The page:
Wyatt: Starting Over

Wyatt Wilson arrived at Tarleton as a transfer student. He left Southern Nazarene University – and a football scholarship – behind in order to pursue a major in geology, something Tarleton offered and Southern Nazarene didn’t. While he knew he was making the right decision for his chosen career, it meant saying goodbye to a good group of friends and a school where he was comfortable.
 
Wyatt knew no one at Tarleton. That first semester he didn’t join any organizations and more importantly, he struggled to find a church home. During the spring semester, a friend invited him to the Wesley for Tuesday night Logos Worship. The sense of welcome, the connection were instant. Students here have a common focus, he says, and they’re sincere in their pursuit of Christianity. He was quick to get involved, and his life was soon transformed. Wyatt says he feels closer to God. He spends more time with the Bible, he examines scripture with David, and his prayer life has reached new depths.
 
About that Logos Worship that drew Wyatt in: he’s a regular there on Tuesday evenings. In fact, he’s generally there to help set up. Now it’s his turn to offer a warm welcome to the Wesley, a chance to build a connection.
 
Kimberly: Taking Ownership
 
It didn’t take much to persuade Kimberly Norris to visit the Wesley Foundation. Her parents nurtured her in the faith and encouraged, expected, her to be involved in the church where she grew up – St. Barnabas UMC in Arlington. As a young girl, she sat up close each Sunday, often lit the altar candles and regularly helped tidy up after communion. Youth group became a big part of her life, too. She was devoted to it, so it just made sense to join the Wesley last fall as a freshman.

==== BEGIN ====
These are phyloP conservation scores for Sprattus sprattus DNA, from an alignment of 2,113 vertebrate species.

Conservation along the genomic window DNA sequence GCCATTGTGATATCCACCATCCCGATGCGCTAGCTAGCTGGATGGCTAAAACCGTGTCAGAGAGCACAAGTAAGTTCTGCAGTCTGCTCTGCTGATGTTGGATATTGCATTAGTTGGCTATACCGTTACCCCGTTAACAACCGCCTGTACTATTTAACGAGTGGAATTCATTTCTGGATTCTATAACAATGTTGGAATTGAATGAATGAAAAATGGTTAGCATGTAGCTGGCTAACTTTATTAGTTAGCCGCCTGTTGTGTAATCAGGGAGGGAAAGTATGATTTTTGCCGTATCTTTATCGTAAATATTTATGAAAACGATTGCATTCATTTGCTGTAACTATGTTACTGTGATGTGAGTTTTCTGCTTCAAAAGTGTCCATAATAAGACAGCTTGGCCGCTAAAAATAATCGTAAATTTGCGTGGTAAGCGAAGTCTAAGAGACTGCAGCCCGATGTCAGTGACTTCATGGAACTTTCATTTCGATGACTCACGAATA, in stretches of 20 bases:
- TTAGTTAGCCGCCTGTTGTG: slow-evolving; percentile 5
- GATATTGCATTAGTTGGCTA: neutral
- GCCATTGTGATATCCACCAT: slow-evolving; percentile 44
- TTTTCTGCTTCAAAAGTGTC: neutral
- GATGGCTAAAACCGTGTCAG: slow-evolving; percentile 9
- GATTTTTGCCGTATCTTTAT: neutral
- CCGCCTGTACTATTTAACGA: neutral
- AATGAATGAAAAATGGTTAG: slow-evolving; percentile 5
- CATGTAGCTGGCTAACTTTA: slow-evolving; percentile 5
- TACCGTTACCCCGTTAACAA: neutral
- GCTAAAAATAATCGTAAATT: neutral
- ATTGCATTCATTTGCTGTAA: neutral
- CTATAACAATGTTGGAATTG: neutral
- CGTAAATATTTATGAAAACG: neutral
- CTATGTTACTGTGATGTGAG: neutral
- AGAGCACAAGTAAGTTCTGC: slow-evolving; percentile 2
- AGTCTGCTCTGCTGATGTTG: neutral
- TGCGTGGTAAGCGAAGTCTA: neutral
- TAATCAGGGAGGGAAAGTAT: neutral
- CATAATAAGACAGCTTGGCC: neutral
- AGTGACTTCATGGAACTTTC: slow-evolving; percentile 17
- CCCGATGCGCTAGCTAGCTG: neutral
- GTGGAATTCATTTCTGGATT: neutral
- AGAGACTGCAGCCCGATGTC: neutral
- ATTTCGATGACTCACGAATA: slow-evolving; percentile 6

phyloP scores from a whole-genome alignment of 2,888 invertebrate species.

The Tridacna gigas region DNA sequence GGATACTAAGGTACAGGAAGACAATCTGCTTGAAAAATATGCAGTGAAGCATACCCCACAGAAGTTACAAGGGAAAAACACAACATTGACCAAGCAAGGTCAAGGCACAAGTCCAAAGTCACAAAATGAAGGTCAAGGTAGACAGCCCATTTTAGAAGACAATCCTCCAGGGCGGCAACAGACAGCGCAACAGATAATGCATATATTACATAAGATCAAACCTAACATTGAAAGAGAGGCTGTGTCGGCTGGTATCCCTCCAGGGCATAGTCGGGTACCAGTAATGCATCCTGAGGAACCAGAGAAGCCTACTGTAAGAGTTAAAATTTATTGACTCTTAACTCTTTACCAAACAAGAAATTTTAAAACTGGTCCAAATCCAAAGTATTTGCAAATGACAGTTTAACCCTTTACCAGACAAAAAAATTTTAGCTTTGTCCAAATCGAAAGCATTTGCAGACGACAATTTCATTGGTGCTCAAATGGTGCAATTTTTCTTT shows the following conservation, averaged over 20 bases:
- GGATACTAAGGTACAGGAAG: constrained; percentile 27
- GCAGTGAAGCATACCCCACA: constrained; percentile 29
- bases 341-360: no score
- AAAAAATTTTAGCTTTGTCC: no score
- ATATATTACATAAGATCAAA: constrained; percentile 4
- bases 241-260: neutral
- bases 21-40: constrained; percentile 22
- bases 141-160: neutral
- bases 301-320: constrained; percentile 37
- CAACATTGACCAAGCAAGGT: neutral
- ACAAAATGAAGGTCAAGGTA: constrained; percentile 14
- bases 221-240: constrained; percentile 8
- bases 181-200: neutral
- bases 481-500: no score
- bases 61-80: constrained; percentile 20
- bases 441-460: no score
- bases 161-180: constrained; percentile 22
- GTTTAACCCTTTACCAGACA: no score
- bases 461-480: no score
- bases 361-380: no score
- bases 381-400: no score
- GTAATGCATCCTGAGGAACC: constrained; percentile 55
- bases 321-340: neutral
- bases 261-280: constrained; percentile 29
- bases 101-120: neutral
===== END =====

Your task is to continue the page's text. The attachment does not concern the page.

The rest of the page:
Active in church and passionate about church are often two different things, however, and Kimberly admits her personal commitment to Sunday worship service was somewhat lacking. That changed quickly upon her arrival at the Tarleton Wesley. David says her enthusiasm for the organization is “overflowing.” The friends she’s made supported her through her first semester and immersed her in a Christ-centered environment. She’s a greeter now at the Logos Worship services, and she is communications leader for the Wesley, spreading the word and the welcome through social media.
 
As she’s become more involved, Kimberly recognizes the important role church plays now – and always has – in her life. She’s independent, she has the freedom to choose, and she chooses to worship.
 
As David, or any of our campus ministers will confirm, these three examples just scratch the surface of the many different paths students travel on their way to “The Wesley.” It’s their prayer that they all leave out into the world on a path that takes them on a closer walk with God than when they arrive. Julia, Wyatt and Kimberly’s paths are leading them to that closer walk with God. For David McMinn, that’s prayer answered.